I was asked to observe a leadership team meeting to watch the dynamics and provide some insights as to why a number of people on the team did not actively get involved in the meetings. As I watched from the back of the room I noticed that the CEO had a very unique approach in the way that he led the meeting.
Once his direct report shared their weekly update, he would quickly tell them what they should do. Rather than asking his people for their perspective, he fell into the old school pattern of a traditional leader that just sprays their people with information. The impact on the meeting was very apparent. Because of this approach the message he was sending to his staff (very senior leaders I may add), was that they did not have the capability to address issues or challenges within their department.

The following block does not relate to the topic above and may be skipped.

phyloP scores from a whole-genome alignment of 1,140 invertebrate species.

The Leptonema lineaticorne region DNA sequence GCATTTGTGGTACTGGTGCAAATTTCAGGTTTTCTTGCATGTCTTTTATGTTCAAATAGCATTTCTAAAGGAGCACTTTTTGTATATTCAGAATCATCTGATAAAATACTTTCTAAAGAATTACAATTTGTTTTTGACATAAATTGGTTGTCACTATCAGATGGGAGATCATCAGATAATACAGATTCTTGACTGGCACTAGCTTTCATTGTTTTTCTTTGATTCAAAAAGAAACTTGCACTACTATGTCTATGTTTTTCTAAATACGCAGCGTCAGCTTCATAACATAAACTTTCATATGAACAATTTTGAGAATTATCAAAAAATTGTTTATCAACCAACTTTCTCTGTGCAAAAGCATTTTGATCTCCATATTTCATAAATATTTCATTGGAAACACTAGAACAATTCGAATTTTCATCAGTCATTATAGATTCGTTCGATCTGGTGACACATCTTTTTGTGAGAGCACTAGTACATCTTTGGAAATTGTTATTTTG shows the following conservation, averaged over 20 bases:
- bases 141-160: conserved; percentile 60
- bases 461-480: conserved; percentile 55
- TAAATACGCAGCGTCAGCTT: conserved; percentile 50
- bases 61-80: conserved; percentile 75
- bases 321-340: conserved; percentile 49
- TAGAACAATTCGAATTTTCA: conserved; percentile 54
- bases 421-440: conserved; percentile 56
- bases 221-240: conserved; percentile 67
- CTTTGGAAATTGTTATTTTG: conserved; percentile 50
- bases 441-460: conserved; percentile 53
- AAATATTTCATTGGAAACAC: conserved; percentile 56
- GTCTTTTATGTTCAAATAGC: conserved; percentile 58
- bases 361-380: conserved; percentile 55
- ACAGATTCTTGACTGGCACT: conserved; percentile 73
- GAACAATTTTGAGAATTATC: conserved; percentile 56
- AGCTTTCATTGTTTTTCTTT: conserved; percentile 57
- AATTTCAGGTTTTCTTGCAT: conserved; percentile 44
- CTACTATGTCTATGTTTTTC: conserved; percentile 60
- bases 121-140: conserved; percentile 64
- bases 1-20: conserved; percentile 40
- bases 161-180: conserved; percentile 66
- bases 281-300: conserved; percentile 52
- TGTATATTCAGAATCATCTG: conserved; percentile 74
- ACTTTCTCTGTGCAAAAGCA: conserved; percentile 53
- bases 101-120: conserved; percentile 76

It makes me think about how often we tell when we should be asking. If you think back to the leaders that you may have had over your career the inspiring ones are the ones that often had an ability to engage you in conversation. Often they would start by asking you a question that would get you to think a bit deeper, sometimes even stretching the way you think. But they did it in a way that inspired you.
When leaders just tell their people what to do it often devalues their knowledge, skills, and experience. Sometimes being told what to do also feels like a bit of interrogation, further disengaging people.
So remember the next time you are talking with your people think about how to start the conversation. Start with an ‘Ask’ or a question to get them involved and draw out their ideas and then further enhance their response with your expertise to let them know you are there to support them. If we had more leaders operating this way, I believe that team meetings would improve and the productivity and outcome of the meeting would definitely lift.